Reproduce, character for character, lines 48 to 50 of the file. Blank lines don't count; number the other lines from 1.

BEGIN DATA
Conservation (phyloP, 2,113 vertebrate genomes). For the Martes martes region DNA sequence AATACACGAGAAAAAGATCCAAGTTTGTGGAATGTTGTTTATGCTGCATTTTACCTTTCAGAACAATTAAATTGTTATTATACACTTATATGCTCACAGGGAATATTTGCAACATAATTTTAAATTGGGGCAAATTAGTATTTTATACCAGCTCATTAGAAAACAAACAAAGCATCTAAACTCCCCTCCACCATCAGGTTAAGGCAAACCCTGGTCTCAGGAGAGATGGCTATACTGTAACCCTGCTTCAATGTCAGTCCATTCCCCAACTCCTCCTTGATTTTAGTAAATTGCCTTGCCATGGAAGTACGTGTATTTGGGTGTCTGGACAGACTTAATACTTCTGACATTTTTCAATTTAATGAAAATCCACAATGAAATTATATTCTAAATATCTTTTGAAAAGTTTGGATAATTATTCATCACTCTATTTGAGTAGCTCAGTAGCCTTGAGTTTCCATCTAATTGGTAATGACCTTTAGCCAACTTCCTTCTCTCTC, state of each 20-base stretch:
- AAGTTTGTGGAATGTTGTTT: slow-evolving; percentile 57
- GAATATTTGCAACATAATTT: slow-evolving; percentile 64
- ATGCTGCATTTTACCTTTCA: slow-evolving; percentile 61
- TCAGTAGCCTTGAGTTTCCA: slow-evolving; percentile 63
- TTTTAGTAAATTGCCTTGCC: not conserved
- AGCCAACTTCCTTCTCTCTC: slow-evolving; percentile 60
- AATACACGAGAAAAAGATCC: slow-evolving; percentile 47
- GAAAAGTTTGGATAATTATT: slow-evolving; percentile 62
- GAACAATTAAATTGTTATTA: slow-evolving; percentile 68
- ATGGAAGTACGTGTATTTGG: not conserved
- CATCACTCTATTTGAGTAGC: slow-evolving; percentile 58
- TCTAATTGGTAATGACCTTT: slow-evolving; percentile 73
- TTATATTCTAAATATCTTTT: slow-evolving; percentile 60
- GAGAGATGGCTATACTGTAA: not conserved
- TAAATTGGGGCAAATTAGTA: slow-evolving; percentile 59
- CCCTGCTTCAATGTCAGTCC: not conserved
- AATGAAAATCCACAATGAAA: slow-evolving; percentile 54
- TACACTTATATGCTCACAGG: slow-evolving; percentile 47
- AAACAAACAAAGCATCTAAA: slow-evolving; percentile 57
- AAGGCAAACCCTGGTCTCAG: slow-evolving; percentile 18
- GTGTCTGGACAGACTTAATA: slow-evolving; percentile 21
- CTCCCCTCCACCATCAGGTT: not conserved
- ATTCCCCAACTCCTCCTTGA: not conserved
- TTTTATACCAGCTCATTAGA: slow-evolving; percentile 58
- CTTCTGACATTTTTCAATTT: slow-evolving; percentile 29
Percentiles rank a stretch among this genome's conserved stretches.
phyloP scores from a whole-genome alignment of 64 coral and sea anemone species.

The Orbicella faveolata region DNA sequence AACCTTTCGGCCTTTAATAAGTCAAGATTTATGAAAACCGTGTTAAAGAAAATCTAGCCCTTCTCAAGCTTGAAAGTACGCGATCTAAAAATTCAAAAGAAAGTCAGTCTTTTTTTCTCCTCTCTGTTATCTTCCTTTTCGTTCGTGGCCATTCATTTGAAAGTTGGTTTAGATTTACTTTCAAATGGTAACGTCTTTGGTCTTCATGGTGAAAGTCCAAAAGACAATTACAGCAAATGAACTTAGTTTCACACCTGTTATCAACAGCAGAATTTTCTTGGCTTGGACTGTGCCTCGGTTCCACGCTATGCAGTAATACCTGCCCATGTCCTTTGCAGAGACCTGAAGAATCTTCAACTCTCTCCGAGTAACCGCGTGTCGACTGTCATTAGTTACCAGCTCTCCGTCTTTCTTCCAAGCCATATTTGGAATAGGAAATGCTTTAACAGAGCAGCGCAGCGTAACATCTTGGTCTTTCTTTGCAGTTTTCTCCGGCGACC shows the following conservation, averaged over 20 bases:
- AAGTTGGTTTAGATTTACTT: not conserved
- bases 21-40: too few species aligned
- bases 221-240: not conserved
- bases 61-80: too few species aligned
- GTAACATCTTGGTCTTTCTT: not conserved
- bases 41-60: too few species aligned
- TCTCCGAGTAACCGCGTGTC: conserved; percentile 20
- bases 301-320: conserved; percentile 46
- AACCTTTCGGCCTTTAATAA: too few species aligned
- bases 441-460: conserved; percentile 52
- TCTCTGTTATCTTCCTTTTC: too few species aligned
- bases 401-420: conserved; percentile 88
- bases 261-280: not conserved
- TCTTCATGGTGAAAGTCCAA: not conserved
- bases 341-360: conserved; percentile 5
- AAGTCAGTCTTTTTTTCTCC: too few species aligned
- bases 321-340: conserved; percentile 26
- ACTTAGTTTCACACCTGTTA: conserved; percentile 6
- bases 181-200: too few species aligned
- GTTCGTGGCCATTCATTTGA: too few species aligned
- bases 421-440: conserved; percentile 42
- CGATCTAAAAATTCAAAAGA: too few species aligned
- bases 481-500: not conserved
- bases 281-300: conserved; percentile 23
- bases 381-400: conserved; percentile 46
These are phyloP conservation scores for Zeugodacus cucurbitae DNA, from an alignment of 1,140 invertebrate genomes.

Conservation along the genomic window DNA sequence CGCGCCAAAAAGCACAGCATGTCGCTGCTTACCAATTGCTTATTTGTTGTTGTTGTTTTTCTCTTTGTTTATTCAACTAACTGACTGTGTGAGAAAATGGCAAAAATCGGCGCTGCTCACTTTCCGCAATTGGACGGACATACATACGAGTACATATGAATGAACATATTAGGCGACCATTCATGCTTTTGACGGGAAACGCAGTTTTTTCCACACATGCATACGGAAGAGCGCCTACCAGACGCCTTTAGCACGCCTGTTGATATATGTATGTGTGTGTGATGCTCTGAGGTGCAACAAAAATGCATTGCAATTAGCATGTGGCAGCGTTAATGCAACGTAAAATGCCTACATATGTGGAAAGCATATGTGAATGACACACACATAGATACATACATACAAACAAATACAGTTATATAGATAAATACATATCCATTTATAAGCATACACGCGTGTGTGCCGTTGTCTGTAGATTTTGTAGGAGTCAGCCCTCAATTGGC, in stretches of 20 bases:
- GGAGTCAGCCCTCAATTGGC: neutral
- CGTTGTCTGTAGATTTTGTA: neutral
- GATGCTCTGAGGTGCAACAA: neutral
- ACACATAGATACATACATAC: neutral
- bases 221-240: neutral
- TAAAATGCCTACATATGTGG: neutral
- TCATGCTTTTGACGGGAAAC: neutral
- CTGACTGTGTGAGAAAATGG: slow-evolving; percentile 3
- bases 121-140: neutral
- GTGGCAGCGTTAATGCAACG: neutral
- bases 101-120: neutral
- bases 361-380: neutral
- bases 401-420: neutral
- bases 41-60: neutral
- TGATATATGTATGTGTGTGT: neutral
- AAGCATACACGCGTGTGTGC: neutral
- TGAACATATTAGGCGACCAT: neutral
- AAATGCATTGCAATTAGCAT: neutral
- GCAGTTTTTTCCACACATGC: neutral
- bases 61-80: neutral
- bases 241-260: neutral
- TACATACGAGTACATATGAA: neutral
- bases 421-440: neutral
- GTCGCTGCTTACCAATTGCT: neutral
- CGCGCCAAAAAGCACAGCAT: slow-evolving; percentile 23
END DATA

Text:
- bases 181-200: too few species aligned
- GTTCGTGGCCATTCATTTGA: too few species aligned
- bases 421-440: conserved; percentile 42